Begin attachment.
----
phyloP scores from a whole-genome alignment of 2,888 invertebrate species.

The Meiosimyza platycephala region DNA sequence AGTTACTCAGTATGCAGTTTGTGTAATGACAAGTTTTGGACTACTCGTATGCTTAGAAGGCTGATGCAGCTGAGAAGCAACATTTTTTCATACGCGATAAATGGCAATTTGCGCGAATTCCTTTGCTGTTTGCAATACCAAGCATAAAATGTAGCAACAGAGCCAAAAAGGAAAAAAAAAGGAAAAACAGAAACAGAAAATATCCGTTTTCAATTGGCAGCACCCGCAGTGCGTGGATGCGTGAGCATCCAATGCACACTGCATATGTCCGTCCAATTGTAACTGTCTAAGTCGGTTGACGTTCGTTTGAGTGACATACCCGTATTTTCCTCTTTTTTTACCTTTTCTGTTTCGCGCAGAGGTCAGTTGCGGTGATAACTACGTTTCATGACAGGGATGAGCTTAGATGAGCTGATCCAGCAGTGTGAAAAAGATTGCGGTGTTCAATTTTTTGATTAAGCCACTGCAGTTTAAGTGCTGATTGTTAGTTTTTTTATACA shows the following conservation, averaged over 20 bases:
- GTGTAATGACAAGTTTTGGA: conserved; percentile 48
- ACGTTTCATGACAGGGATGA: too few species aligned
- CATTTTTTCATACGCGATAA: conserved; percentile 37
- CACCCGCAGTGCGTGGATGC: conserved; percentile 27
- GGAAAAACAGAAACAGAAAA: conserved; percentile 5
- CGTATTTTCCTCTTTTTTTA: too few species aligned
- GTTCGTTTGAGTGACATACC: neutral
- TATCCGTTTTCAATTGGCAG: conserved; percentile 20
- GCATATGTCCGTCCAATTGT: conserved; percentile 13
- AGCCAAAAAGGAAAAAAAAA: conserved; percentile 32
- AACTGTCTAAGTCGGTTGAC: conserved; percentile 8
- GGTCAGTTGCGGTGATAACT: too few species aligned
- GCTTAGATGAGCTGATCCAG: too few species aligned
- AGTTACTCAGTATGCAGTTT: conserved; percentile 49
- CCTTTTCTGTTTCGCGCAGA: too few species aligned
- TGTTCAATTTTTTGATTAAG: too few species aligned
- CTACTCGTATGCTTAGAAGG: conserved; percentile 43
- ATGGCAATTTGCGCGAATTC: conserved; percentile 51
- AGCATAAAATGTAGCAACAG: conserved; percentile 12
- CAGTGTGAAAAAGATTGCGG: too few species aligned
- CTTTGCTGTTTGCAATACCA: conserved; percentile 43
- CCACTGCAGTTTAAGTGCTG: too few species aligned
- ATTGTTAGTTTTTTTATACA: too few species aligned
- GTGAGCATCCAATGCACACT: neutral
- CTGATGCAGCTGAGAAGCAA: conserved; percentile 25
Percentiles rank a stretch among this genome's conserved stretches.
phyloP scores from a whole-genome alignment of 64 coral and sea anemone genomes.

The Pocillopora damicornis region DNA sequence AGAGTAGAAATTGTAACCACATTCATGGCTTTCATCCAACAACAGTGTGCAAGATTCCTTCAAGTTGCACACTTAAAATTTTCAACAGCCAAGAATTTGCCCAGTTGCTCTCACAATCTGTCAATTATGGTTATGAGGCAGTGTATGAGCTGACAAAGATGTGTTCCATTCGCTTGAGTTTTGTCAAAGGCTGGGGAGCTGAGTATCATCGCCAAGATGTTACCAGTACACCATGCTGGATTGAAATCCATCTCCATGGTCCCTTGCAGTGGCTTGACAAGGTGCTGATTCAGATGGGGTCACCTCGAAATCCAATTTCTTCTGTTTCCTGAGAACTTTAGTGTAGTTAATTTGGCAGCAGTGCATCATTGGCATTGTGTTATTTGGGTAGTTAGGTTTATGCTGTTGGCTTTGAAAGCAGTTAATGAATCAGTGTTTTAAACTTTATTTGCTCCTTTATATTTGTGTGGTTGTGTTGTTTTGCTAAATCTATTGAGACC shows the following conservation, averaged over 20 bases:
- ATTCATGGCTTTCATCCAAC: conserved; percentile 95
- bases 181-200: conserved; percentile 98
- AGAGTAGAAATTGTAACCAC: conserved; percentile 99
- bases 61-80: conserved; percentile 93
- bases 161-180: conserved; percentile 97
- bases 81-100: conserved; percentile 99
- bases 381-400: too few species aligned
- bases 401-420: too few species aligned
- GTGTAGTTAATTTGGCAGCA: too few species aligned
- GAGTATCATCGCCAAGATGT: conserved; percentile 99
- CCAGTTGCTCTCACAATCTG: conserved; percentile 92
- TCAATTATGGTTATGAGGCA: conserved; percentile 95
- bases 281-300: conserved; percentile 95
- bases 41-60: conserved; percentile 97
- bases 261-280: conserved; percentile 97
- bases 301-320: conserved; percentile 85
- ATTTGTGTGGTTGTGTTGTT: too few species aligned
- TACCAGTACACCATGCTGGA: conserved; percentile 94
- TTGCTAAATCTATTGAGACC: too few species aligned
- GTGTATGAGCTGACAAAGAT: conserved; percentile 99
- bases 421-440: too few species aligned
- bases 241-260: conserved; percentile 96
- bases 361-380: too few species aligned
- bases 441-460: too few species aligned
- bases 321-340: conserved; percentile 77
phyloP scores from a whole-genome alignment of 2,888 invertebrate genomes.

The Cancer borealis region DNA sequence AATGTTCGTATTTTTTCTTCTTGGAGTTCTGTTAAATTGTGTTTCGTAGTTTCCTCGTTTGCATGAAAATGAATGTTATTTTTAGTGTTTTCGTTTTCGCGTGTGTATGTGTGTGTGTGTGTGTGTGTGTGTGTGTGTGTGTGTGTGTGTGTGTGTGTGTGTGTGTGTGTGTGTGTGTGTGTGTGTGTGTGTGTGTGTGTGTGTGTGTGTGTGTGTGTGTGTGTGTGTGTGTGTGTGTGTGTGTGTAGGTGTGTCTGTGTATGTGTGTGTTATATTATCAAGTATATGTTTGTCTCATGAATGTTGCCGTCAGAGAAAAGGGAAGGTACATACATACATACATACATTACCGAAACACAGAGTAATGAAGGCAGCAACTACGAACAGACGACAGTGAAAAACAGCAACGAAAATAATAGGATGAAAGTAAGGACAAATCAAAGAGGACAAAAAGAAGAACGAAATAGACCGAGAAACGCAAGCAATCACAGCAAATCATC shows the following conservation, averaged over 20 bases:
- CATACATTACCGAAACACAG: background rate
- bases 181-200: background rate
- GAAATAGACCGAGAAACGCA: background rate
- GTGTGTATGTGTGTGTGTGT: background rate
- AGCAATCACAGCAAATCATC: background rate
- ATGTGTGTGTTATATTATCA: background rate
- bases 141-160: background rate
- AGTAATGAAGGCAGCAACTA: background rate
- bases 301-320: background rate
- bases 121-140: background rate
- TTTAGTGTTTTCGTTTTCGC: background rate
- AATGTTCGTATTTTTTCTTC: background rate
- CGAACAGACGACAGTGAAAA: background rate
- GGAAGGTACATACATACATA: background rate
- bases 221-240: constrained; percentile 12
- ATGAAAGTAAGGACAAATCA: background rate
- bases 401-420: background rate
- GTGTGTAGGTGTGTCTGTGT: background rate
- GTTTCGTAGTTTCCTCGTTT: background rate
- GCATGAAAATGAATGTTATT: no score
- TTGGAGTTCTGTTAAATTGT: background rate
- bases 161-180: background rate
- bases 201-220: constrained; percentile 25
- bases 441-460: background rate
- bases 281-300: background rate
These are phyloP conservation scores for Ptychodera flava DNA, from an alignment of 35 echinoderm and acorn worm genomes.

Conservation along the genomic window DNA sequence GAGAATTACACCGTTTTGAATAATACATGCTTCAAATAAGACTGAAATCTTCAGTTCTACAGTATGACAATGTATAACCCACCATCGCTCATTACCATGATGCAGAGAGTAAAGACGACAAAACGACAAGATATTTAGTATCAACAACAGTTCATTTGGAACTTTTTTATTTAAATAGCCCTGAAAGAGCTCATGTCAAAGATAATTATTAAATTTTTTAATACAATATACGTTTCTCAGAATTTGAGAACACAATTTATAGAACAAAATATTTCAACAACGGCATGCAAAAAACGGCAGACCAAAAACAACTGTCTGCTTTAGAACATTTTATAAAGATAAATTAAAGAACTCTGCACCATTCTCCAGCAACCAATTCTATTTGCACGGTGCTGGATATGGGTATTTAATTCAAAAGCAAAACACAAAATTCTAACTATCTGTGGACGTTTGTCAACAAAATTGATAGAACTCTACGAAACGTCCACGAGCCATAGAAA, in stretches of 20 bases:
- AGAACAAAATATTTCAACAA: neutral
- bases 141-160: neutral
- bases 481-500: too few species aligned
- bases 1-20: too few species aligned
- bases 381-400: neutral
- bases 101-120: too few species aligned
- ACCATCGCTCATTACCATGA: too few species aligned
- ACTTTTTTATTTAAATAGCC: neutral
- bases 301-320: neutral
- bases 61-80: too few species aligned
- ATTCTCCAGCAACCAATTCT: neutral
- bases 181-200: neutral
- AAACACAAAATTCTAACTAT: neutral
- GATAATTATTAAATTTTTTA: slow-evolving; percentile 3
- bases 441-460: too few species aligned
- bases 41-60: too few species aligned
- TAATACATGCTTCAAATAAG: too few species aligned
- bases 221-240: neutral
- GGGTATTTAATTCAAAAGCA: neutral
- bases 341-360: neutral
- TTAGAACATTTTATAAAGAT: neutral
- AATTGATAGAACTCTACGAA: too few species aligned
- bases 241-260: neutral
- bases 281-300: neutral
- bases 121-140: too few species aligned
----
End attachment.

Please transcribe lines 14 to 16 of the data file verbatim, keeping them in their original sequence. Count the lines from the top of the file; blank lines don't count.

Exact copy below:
- GGTCAGTTGCGGTGATAACT: too few species aligned
- GCTTAGATGAGCTGATCCAG: too few species aligned
- AGTTACTCAGTATGCAGTTT: conserved; percentile 49